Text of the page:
The conclusion of the Aflac and Area Code events draws the curtain on the summer showcase season on the West Coast, as the action moves this weekend to Chicago for the Under Armour All-America Game at Wrigley Field this Sunday.
All the scouts and BA staffers have seen game after game and have filled out reports, compiled lists, and evaluated scores of players. After all the games and all the requisite paperwork, I was left with three primary impressions of the Southern California portion of the 2008 Showcase season.
First off, I was lucky enough to grow up at the tail end of the mid-1960s. Five-tool athletes abounded in the game then: Willie Mays, Mickey Mantle, Hank Aaron, Roberto Clemente, Frank Robinson, Carl Yastremski.
Beginning in the late 1960s, baseball began to lose many of the premier young American athletes to other sports. The thieves were not just football and basketball but other sports such as soccer. Great players still populate baseball, but five-tool prospects are becoming harder and harder for scouts to locate.
The recently concluded Aflac and Area Code events included several terrific multi-sport athletes with five-tool potential. Many prospects, as the SPARQ results confirmed, are blessed with great speed, arm strength and trampoline leaping ability. Unfortunately, several of these players struggled mightily with the wood bat. Four youngsters come to mind: Matt Moynihan, Kyrell Hudson, Keenyn Walker and Kenny Diekroger.
Just as MLB has established an Urban Youth Academy, perhaps money could be spent to make top notch, professional hitting coaches available to promising young prospects. Tommy Davis, for instance, gave a wonderful presentation at a Compton event recently, and Don Slaught’s hitting booth at Long Beach was a revelation.
Teaching great athletes early on to hit properly may prevent those individuals from fleeing to other sports in which the necessary skills are not nearly as frustrating or difficult to perfect Just a thought.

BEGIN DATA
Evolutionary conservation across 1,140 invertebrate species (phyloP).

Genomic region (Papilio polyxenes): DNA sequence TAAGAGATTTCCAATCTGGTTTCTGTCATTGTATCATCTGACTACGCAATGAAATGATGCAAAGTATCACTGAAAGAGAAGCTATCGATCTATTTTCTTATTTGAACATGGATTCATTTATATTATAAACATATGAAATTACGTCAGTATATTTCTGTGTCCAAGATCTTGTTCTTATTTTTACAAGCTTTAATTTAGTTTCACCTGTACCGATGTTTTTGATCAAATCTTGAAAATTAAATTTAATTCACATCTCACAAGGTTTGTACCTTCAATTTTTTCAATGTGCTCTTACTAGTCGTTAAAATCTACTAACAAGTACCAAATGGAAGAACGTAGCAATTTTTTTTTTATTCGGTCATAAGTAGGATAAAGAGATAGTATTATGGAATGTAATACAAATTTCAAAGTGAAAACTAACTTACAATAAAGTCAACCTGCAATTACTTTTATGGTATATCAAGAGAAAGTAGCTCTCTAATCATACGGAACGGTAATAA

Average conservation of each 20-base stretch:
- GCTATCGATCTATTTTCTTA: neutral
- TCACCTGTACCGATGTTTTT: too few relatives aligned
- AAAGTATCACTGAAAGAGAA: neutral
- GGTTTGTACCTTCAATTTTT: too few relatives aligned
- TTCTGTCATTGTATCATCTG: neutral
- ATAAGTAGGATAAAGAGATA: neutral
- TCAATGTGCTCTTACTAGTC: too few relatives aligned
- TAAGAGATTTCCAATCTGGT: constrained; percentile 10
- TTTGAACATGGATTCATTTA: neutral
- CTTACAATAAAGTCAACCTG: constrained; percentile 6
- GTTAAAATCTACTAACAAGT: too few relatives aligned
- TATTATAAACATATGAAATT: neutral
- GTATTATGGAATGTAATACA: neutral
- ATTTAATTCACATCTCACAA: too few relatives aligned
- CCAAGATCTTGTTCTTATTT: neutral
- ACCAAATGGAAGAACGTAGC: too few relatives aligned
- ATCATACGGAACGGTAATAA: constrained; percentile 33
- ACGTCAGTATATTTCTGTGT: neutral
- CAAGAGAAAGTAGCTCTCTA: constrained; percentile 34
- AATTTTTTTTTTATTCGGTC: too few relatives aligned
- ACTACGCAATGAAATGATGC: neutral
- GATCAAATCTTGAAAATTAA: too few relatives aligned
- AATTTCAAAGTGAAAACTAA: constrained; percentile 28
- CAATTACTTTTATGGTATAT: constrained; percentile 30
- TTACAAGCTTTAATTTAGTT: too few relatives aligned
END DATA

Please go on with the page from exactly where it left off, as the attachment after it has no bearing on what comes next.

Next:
Dedeaux Field at USC hosted the preliminary Aflac workouts. After a midweek Aflac morning scrimmage, a Perfect Game event featuring 2010 and 2011 prospects was held.
Bryce Harper was one of three catchers in rotation to receive throws during pregame infield/outfield. Halfway through warmups, Harper stepped back from home plate and turned his body toward the first base line. Suddenly and without warning or provocation, Harper fired a screaming, straight line trajectory, missile down the line and over the fence in the right field corner, covering a distance of 340 feet.
Most scouts had departed after the Aflac scrimmage, but the few left were stunned. Whispered comments included: "Did you see that?", "Why did he do that?" and "I can’t believe it!"
Perhaps due to utter shock, no one retrieved the baseball.
After the Aflac game and once the award ceremonies and interviews were concluded, the field at Dodger Stadium was cleared. Employees of companies sponsoring the event were permitted on the hallowed ground to shag flies, field–or muff–ground balls, and take batting practice hacks. A splendid time was had by all.
Approximately 50 to 60 folks took BP, and only one participant smacked a home run: yours truly, Dave Perkin.
Thirty years from now I’ll tell my friends and family that I ripped a 450 foot wood bat monstrosity halfway up the left field pavillion off Tim Lincecum. In reality, I drove a metal bat shot straight down the left field line, fair by only 5 feet. The ball skipped off the top of the wall near the 330 mark and deflected 10 rows back into the stands.
One of the high school players recruited by the Dodgers to assist in the event stated, "That ball was barely fair." I responded, "That ball was barely a lot of things!" Still, it was quite a thrill to hit a homer at Dodger Stadium on my 51st birthday.
A Stadium security guard kiddingly asked me where I get my power from. My flippant answer was direct:
"I put cork in my steroids."
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